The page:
A prime example of cronyism and free market obstruction, Maine’s CON law essentially allows hospitals to maintain a monopoly on the health care market, enabling them to increase prices without any fear of losing customers.
Once a law at the federal-level, CON laws have been passed down and established at the state level, as they were too invasive and ineffective for even the federal government.
That alone should raise red flags about this draconian-style government mandate.
Maine’s CON law functions by forcing health care providers or facilities that meet a certain investment threshold to apply for a “Certificate of Need” from the Department of Health and Human Services before offering any new services, expanding operations, undergoing capital expenditures, or opening for business for the first time.
Keep in mind that hospitals are already forced to meet countless other regulatory burdens and standards, meaning that this law only adds to the mess of government red-tape surrounding the health care industry.
But in order to receive a CON, a health care facility or provider must prove not only that there is a “public need” for their facility and services, but also that there will be a minimal impact upon existing hospitals and health care providers. The negative consequences suffered by established hospitals cannot outweigh any benefit that may be experienced by the community or those wishing to receive health care treatment.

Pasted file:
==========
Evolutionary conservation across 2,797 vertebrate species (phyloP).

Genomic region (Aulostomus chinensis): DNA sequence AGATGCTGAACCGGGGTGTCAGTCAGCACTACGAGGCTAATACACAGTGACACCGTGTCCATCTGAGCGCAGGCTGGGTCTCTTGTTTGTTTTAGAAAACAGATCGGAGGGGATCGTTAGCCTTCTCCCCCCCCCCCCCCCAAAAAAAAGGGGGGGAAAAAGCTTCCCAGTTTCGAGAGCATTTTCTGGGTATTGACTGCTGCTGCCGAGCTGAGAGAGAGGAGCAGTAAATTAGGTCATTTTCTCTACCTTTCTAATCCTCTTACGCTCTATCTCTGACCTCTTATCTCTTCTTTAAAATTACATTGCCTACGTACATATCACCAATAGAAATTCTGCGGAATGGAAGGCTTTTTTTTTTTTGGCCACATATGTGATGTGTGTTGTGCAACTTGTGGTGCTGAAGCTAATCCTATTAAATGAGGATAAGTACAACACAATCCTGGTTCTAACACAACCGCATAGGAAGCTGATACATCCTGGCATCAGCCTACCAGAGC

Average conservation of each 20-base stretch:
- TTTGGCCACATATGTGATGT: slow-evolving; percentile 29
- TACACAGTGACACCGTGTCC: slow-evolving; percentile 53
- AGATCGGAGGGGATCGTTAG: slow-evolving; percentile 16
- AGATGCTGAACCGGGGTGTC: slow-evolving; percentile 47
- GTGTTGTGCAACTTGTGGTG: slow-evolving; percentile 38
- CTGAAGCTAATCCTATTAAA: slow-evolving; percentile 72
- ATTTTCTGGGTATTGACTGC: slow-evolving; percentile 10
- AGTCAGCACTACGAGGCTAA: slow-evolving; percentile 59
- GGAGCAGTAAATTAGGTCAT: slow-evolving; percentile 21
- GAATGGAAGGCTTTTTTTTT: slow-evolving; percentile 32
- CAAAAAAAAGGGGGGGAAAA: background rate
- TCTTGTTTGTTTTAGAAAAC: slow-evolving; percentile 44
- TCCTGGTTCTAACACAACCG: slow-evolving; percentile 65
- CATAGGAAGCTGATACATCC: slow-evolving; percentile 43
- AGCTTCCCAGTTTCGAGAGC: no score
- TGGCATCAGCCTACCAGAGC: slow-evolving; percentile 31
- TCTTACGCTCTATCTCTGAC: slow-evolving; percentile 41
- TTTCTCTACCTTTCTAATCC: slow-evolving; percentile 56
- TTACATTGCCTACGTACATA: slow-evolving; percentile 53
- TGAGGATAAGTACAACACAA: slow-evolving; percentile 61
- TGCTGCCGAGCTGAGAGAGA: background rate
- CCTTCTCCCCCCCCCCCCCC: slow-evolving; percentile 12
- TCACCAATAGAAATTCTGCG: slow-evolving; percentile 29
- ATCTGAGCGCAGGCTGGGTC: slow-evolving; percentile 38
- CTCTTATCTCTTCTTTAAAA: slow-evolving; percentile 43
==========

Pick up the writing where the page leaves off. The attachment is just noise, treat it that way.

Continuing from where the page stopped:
In other words, the applicant must show that their decision to treat patients (at potentially a lower and more affordable price) will not impact large powerful hospitals who already have staked their claim in the marketplace.
But it gets even worse.
Maine’s CON law not only establishes a regulatory hurdle for health care providers and facilities, but it mandates that other hospitals have the opportunity to influence the CON approval process.
Within five days of a provider or facility filing a CON application, a public notice about the application must be published in a newspaper in the applicant’s service area, published in a newspaper in Kennebec County, sent out to all parties who have requested to be notified, and published on the DHHS website.
And if an existing hospital may be impacted by a CON proposal, this public notice is also sent to the municipal officers and elected officials that represent the area of the potentially affected hospital or health care clinic.
Hospitals, lawmakers, and members of the public can then submit comments on the CON application, and attempt to sway or influence the CON application review process.
This creates a situation where hospitals are able to prevent other health care providers and facilities from receiving a Certificate of Need, which in turn limits competition, and causes stagnation in the health care market. Additionally, our government’s, and our taxpayer dollars, have become a tool used by private businesses to monopolize a market and place consumers and other private businesses at a complete disadvantage.
Despite the fact that this law defies logic, it is still strongly protected by Democratic lawmakers in Augusta. Democrats managed to kill a similar bill last year, and overpower the pleas for common sense and responsibility from prominent Republicans including Governor Paul LePage.